If I’ve seen you in person since I’ve started at GNOME it’s fairly likely that I’ve talked to you about the Women’s Outreach Program. I’ve been so impressed at the work that Marina, Stormy, and the rest of the GNOME Community have done in setting it up. It amazes me how the program systematically provides paths to overcome so many of the problems that we identify as possible reasons for the lack of involvement by women in free software.
Last year I was interviewed for an article about the topic, and when discussing this with Alex Skud Bayley (formerly Kirrily Robert – congrats to Alex on the name change) at last year’s OSCON, she said something like “if you are a woman in free software at some point you will be considered an expert about women in free software.” I wanted Alex’s thoughts because her 2009 OSCON keynote on the topic was really great. And while I like telling my story and giving my thoughts about the participation of women in free software, I think Alex was right – I’m mostly speaking from personal anecdotal experience. What I love about the Outreach Program is that it’s something concrete. It takes proactive steps to get women involved and try to keep them involved. And it has gotten great results.
I met many of the last round of participants in the program at the Desktop Summit and even listened to a few of them give presentations about their work. I was extremely impressed. Even better, some of these women stick around in our community after their internships are over, which is especially exciting. A couple of the women I talked to said that they believe that their careers have been kickstarted by the program and they’re not sure if they would have gone down that path otherwise.
As Marina writes, in the last session there were seven female interns among the 27 GSoC interns in GNOME. The most it had in previous years was one female participant. She noted that all of the women who applied for GSoC in 2011 found mentors and project ideas, made a first contribution, and navigated the application process with the help of the resources available through the OPW.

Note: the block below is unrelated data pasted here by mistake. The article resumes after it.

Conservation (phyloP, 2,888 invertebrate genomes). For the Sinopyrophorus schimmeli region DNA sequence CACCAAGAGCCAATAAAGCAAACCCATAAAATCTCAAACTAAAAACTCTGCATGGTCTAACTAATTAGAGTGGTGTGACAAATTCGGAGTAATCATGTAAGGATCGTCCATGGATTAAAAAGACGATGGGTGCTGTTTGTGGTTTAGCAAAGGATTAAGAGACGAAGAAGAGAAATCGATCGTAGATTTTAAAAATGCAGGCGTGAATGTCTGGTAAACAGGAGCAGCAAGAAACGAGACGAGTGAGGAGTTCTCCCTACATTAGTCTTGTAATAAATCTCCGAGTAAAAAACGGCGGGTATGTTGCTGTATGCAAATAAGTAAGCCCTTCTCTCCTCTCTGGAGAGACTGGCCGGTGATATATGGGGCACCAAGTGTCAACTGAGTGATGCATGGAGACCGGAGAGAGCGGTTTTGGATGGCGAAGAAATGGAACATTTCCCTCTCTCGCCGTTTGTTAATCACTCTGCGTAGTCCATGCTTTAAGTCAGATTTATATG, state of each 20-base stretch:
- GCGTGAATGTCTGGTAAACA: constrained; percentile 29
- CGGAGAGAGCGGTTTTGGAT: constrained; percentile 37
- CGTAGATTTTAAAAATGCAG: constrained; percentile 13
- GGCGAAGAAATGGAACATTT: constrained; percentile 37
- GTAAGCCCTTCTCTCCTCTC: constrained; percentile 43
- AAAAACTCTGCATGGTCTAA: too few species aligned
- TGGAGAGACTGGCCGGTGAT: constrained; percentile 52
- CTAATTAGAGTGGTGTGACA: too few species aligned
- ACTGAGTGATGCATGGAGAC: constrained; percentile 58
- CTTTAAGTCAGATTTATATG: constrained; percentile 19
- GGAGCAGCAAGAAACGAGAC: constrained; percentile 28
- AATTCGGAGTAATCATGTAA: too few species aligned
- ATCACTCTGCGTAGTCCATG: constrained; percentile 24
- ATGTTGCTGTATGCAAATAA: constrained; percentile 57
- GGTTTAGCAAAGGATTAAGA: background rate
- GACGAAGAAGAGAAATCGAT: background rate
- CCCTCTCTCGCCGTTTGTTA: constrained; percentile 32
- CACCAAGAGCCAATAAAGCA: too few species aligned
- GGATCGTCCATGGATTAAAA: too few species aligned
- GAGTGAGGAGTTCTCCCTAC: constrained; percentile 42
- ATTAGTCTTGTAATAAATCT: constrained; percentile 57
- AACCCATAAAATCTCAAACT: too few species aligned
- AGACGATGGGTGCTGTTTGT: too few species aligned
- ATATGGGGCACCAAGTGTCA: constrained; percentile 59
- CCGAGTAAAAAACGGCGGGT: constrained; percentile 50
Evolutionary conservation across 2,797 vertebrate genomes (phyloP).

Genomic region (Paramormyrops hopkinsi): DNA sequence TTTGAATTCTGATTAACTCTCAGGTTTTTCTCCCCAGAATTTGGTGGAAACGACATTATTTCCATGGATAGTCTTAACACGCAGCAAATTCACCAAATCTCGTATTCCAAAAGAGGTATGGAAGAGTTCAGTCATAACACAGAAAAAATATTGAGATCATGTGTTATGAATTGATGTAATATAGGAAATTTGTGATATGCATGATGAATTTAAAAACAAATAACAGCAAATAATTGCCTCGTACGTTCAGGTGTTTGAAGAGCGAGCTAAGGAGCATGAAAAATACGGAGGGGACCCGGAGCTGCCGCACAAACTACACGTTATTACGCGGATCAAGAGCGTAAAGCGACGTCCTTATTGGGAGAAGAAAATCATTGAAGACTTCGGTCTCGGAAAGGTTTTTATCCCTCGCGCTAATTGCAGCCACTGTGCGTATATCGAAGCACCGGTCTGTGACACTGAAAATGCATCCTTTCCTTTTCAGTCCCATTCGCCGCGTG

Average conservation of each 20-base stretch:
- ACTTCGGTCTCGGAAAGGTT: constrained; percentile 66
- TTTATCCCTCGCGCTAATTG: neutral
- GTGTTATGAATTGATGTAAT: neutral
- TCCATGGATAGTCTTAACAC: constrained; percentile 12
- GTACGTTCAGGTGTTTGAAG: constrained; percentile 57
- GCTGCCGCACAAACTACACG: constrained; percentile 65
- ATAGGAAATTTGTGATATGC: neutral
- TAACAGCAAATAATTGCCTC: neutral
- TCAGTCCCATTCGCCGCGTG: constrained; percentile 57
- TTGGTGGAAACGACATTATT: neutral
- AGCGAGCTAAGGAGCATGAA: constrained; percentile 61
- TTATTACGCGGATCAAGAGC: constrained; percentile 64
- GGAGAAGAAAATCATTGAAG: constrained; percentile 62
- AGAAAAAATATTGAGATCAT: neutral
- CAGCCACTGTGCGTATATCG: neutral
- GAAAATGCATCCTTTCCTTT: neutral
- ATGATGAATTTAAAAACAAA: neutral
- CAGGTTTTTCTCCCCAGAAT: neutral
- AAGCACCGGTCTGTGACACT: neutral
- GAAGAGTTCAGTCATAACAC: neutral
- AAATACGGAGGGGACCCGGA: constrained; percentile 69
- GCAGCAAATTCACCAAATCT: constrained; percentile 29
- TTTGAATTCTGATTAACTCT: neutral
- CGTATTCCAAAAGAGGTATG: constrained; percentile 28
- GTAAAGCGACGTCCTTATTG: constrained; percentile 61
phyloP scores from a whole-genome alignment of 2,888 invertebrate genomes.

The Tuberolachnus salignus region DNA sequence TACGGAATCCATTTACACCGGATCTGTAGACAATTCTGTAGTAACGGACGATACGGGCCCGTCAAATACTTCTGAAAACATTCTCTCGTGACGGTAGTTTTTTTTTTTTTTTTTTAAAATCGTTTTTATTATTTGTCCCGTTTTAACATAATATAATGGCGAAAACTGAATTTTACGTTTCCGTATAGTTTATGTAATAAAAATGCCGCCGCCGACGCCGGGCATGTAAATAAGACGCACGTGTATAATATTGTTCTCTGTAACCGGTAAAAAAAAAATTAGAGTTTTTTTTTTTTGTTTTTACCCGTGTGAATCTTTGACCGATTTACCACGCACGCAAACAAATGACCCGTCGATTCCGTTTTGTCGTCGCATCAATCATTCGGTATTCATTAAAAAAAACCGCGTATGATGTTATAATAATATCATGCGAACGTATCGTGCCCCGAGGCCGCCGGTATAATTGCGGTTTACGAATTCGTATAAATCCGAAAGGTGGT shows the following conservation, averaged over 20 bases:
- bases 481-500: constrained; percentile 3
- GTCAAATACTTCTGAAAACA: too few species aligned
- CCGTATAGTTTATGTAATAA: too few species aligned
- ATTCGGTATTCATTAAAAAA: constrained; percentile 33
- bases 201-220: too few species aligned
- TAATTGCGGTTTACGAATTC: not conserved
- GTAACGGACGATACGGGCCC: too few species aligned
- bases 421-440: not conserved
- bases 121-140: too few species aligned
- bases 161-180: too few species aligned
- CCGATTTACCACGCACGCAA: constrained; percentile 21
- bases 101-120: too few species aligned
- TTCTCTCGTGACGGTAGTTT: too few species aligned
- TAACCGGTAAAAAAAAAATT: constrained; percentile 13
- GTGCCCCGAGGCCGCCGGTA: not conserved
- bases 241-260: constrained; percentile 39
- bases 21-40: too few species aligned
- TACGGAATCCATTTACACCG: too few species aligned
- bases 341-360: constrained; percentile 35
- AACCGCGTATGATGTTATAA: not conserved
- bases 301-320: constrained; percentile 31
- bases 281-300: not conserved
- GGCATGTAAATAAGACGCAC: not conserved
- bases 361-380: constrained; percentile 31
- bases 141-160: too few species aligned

The new application period for the program is open right now through the end of October, so if you know someone who may be right for the program please send this information their way!
GNOME is an innovative Free Software desktop. It is easy to use and is the most popular desktop distributed with free operating systems.
In an effort to get more women involved in Free Software, the GNOME project is sponsoring several internships for women from December 12, 2011 to March 12, 2012. The application deadline for the program is October 31. The applicants need to get in touch with individual GNOME projects ahead of time to decide which project they are interested in working on and make a small contribution to the project.
Participants will work remotely from home, while getting guidance from an assigned mentor and collaborating within their project’s team and the rest of the GNOME community. The projects include developing software for the core desktop, file management, messaging, popular applications, educational activities, and the platform libraries. There are also non-coding projects, such as graphic design, documentation, and marketing. The stipend for the program is $5,000 (USD).
Please visit http://www.gnome.org to learn more and apply. The mentorship opportunities are also available throughout the year for anyone interested in getting started contributing to GNOME outside of the internship program.